Mortgage Meltdown: NAFTA-Gate

NAFTA-GATE

The mortgage meltdown is a by product of many different unsavory things. One of them is the effect of NAFTA and our complete lack of control over our borders which has suddenly sliced into the ability of middle-class to keep their job, get a job or earn enough to pay the mortgage and other expenses, even with multiple incomes. 

NAFTA-GATE is a good thing. It focuses attention on a central problem. When President Clinton signed it, congress loved it, Hillary praised it right up until 2 years ago despite the obvious loss of jobs, and the American public didn’t understand it. Now that we are starting to understand it, and we don’t like it. The more we learn about how it is being executed, the less we like it. Executive ability again comes front and center. 

Canada has its own problems with lower wages and loss of economic power. They have their own interest in seeing changes in NAFTA. It is quite likely that they reached out to find out what specifically the candidates had in mind. 

Obama’s people, according to the latest reports simply repeated what he had said in public. 

Clinton’s people apparently did two things according to the very latest information — [a] reassured Canadian officials that campaign rhetoric is not policy and [b] got someone in Canada to leak an anti-Obama memo that would give Clinton an advantage in Ohio and Texas. Clinton admits that the untruthful NAFTA leak gave her an advantage. This eliminates Obama as a likely player in the creation of this script.

With investigations started in Canada, demands for resignations, accusations of meddling in American politics, apologies and finger-pointing we are once again left with dishonesty on the part of SOMEONE in the Canadian government, SOMEONE in the CLINTON campaign, and at least confusion in the Obama Campaign. It seems obvious that the one with the most likely access to Canadian officials would be Bill Clinton as former President since Obama had very little to do with Canada until now.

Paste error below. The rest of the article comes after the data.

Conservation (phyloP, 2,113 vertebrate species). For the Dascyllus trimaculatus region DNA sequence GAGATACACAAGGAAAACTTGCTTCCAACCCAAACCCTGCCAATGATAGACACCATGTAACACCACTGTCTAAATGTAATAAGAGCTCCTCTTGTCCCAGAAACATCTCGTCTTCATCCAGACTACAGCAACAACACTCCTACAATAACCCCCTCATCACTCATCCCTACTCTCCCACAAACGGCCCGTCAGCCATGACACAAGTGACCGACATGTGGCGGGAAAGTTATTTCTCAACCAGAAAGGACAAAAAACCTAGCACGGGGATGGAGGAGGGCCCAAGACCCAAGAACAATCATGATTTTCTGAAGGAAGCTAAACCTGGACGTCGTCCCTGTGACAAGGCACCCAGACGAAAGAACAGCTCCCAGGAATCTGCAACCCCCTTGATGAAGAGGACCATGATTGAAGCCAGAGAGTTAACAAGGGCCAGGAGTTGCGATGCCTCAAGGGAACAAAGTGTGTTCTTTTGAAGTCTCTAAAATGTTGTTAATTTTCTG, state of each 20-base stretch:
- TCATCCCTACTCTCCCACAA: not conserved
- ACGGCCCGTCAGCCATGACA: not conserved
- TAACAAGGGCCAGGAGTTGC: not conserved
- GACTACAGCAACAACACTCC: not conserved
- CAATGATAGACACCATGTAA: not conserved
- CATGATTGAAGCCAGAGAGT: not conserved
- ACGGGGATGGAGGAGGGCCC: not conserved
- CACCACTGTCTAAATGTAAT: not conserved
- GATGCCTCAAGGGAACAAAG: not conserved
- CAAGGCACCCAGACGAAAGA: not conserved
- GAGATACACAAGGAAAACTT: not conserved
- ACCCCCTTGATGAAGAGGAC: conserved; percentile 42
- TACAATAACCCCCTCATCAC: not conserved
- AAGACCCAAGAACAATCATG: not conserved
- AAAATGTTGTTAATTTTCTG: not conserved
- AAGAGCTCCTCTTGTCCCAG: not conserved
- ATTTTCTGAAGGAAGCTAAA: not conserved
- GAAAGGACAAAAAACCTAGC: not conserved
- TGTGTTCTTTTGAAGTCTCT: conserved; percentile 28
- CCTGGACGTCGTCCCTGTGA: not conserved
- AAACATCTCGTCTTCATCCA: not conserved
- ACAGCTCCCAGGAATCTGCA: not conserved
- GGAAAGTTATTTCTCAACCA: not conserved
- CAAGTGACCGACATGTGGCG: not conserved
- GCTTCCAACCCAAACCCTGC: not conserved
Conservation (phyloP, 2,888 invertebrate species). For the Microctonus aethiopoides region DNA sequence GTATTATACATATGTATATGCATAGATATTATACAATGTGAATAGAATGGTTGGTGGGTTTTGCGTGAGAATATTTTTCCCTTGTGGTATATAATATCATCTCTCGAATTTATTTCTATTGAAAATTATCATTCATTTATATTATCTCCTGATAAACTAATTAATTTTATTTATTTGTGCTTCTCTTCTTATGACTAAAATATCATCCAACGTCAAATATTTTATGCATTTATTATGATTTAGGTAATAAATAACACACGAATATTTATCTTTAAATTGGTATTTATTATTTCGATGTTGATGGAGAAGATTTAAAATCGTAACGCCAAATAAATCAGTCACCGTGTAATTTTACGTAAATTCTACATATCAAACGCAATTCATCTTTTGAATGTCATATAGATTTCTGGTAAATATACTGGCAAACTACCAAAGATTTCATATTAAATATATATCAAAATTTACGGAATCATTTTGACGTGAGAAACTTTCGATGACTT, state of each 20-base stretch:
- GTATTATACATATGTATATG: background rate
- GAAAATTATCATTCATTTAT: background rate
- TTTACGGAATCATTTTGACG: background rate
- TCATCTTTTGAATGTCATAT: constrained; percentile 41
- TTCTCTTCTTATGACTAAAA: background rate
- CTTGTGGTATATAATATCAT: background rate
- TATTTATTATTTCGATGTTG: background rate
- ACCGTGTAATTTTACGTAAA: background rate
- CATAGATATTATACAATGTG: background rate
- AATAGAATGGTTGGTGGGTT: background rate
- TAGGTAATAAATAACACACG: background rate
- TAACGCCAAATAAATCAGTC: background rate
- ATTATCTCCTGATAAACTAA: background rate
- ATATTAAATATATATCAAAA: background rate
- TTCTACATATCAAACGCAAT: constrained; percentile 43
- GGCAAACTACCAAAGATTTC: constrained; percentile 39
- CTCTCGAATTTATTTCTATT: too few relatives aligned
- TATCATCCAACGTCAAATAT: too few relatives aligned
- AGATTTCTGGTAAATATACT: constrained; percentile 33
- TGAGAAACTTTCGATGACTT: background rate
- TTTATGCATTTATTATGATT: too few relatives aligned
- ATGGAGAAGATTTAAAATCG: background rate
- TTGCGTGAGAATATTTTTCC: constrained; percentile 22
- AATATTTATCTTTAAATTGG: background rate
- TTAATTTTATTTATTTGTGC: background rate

Once again we are dealing with a failure of executive leadership on the part of the Prime MInister, who should have had a handle on this if neutrality was the objective and a failure of executive leadership and judgment on the part of Hillary Clinton who was either dishonest or didn’t know what was going on).

Once again we are diverted from the real issues of renegotiating or opting out of NAFTA. In theory it was a great idea. In practice it is killing us. Canada could start with publicly stating its position on NAFTA, what it likes and what it doesn’t like.

The Candidates have started that discourse, but whether Clinton means what she says now or intends to return to her consistent praise of NAFTA and pride in her husband’s achievement in signing NAFTA is anyone’s guess.

2 Responses

  1. A couple things I don’t like about NAFTA. The Energy Provisions have to go. We should be able to shut off the tap any time we think we’re being screwed like on Softwood Lumber. Talk about job losses and a myopic ‘deal breaking’ Congress. Next the freedom of movement of professionals has to go. We want our Nurses back from the hiatus of TN slavery. You don’t need those hospital beds anyway. Then the Agricultural framework has to go. So you don’t have COOPs or Marketing Boards but you have ungodly export subsidies. Finally, all the defacto trade restrictions in regulatory parity must go. Your idea of ‘fair trade’ under these provisions is all too obvious. One example would be the one sided handling of mad cow. Guess who the Japaness trusted to fix things, cereal grain ginished is better than corn finished anyway. In other words lets build a wall and talk through Walmart and China.

  2. […] Bama-365 wrote an interesting post today onHere’s a quick excerpt NAFTA-GATE The mortgage meltdown is a by product of many different unsavory things. One of them is the effect of NAFTA and our complete lack of control over our borders which has suddenly sliced into the ability of middle-class to keep their job, get a job or earn enough to pay the mortgage and other expenses, even with multiple incomes.  NAFTA-GATE is a good thing. It focuses attention on a central problem. When President Clinton signed it, congress loved it, Hillary praised it right up u […]

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